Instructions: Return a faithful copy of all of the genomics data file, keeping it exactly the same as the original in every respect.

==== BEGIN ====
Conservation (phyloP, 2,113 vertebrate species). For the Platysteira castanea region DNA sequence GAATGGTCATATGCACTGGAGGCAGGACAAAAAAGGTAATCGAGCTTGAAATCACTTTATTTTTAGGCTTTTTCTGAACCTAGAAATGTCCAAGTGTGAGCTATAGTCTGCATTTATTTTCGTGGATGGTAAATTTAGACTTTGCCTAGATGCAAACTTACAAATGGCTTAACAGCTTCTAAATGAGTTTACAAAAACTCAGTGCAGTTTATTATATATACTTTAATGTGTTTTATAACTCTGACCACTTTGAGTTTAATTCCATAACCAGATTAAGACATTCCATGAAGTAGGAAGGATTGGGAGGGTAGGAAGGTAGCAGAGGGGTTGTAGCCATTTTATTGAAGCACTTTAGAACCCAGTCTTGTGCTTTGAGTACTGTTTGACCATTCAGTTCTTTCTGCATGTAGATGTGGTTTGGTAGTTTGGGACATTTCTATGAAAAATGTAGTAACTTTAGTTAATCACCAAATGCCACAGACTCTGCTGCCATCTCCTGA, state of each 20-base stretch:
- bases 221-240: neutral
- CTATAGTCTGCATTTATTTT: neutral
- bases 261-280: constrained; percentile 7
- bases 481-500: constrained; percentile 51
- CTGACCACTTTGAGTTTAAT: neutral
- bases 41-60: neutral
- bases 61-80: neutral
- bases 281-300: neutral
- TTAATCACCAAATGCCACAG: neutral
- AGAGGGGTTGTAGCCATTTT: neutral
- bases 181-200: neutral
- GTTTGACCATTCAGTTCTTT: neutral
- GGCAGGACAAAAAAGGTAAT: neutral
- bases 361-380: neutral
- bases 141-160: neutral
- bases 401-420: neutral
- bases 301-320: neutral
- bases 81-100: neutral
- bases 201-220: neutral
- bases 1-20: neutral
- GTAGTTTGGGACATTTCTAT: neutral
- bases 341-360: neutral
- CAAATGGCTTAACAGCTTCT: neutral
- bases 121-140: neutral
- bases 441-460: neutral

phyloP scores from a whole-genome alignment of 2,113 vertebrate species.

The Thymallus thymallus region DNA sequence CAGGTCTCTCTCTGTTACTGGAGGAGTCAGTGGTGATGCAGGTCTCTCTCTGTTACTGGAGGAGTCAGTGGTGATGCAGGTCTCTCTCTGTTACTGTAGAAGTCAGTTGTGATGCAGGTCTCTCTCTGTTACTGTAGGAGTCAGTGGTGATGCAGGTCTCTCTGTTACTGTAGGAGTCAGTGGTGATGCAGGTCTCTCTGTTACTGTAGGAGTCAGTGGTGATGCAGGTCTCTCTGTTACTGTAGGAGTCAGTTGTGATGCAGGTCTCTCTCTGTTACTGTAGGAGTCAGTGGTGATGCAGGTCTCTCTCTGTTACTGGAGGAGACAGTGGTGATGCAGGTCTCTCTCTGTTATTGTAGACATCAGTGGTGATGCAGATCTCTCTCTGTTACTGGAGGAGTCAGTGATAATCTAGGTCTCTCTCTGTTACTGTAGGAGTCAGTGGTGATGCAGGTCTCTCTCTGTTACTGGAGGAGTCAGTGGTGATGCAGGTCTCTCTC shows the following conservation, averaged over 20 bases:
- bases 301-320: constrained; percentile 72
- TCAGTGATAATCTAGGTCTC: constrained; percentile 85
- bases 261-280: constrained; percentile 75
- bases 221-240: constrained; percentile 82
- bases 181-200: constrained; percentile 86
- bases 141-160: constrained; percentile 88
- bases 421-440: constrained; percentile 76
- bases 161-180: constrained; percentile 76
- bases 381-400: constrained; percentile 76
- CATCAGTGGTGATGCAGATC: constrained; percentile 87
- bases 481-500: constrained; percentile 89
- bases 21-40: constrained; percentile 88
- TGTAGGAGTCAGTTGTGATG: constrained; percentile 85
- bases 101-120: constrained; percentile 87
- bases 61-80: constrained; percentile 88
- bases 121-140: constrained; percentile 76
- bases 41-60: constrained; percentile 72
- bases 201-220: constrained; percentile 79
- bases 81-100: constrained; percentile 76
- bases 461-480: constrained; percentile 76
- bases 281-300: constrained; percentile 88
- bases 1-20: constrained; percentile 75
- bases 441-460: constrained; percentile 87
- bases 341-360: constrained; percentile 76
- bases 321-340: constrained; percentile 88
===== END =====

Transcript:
Conservation (phyloP, 2,113 vertebrate species). For the Platysteira castanea region DNA sequence GAATGGTCATATGCACTGGAGGCAGGACAAAAAAGGTAATCGAGCTTGAAATCACTTTATTTTTAGGCTTTTTCTGAACCTAGAAATGTCCAAGTGTGAGCTATAGTCTGCATTTATTTTCGTGGATGGTAAATTTAGACTTTGCCTAGATGCAAACTTACAAATGGCTTAACAGCTTCTAAATGAGTTTACAAAAACTCAGTGCAGTTTATTATATATACTTTAATGTGTTTTATAACTCTGACCACTTTGAGTTTAATTCCATAACCAGATTAAGACATTCCATGAAGTAGGAAGGATTGGGAGGGTAGGAAGGTAGCAGAGGGGTTGTAGCCATTTTATTGAAGCACTTTAGAACCCAGTCTTGTGCTTTGAGTACTGTTTGACCATTCAGTTCTTTCTGCATGTAGATGTGGTTTGGTAGTTTGGGACATTTCTATGAAAAATGTAGTAACTTTAGTTAATCACCAAATGCCACAGACTCTGCTGCCATCTCCTGA, state of each 20-base stretch:
- bases 221-240: neutral
- CTATAGTCTGCATTTATTTT: neutral
- bases 261-280: constrained; percentile 7
- bases 481-500: constrained; percentile 51
- CTGACCACTTTGAGTTTAAT: neutral
- bases 41-60: neutral
- bases 61-80: neutral
- bases 281-300: neutral
- TTAATCACCAAATGCCACAG: neutral
- AGAGGGGTTGTAGCCATTTT: neutral
- bases 181-200: neutral
- GTTTGACCATTCAGTTCTTT: neutral
- GGCAGGACAAAAAAGGTAAT: neutral
- bases 361-380: neutral
- bases 141-160: neutral
- bases 401-420: neutral
- bases 301-320: neutral
- bases 81-100: neutral
- bases 201-220: neutral
- bases 1-20: neutral
- GTAGTTTGGGACATTTCTAT: neutral
- bases 341-360: neutral
- CAAATGGCTTAACAGCTTCT: neutral
- bases 121-140: neutral
- bases 441-460: neutral

phyloP scores from a whole-genome alignment of 2,113 vertebrate species.

The Thymallus thymallus region DNA sequence CAGGTCTCTCTCTGTTACTGGAGGAGTCAGTGGTGATGCAGGTCTCTCTCTGTTACTGGAGGAGTCAGTGGTGATGCAGGTCTCTCTCTGTTACTGTAGAAGTCAGTTGTGATGCAGGTCTCTCTCTGTTACTGTAGGAGTCAGTGGTGATGCAGGTCTCTCTGTTACTGTAGGAGTCAGTGGTGATGCAGGTCTCTCTGTTACTGTAGGAGTCAGTGGTGATGCAGGTCTCTCTGTTACTGTAGGAGTCAGTTGTGATGCAGGTCTCTCTCTGTTACTGTAGGAGTCAGTGGTGATGCAGGTCTCTCTCTGTTACTGGAGGAGACAGTGGTGATGCAGGTCTCTCTCTGTTATTGTAGACATCAGTGGTGATGCAGATCTCTCTCTGTTACTGGAGGAGTCAGTGATAATCTAGGTCTCTCTCTGTTACTGTAGGAGTCAGTGGTGATGCAGGTCTCTCTCTGTTACTGGAGGAGTCAGTGGTGATGCAGGTCTCTCTC shows the following conservation, averaged over 20 bases:
- bases 301-320: constrained; percentile 72
- TCAGTGATAATCTAGGTCTC: constrained; percentile 85
- bases 261-280: constrained; percentile 75
- bases 221-240: constrained; percentile 82
- bases 181-200: constrained; percentile 86
- bases 141-160: constrained; percentile 88
- bases 421-440: constrained; percentile 76
- bases 161-180: constrained; percentile 76
- bases 381-400: constrained; percentile 76
- CATCAGTGGTGATGCAGATC: constrained; percentile 87
- bases 481-500: constrained; percentile 89
- bases 21-40: constrained; percentile 88
- TGTAGGAGTCAGTTGTGATG: constrained; percentile 85
- bases 101-120: constrained; percentile 87
- bases 61-80: constrained; percentile 88
- bases 121-140: constrained; percentile 76
- bases 41-60: constrained; percentile 72
- bases 201-220: constrained; percentile 79
- bases 81-100: constrained; percentile 76
- bases 461-480: constrained; percentile 76
- bases 281-300: constrained; percentile 88
- bases 1-20: constrained; percentile 75
- bases 441-460: constrained; percentile 87
- bases 341-360: constrained; percentile 76
- bases 321-340: constrained; percentile 88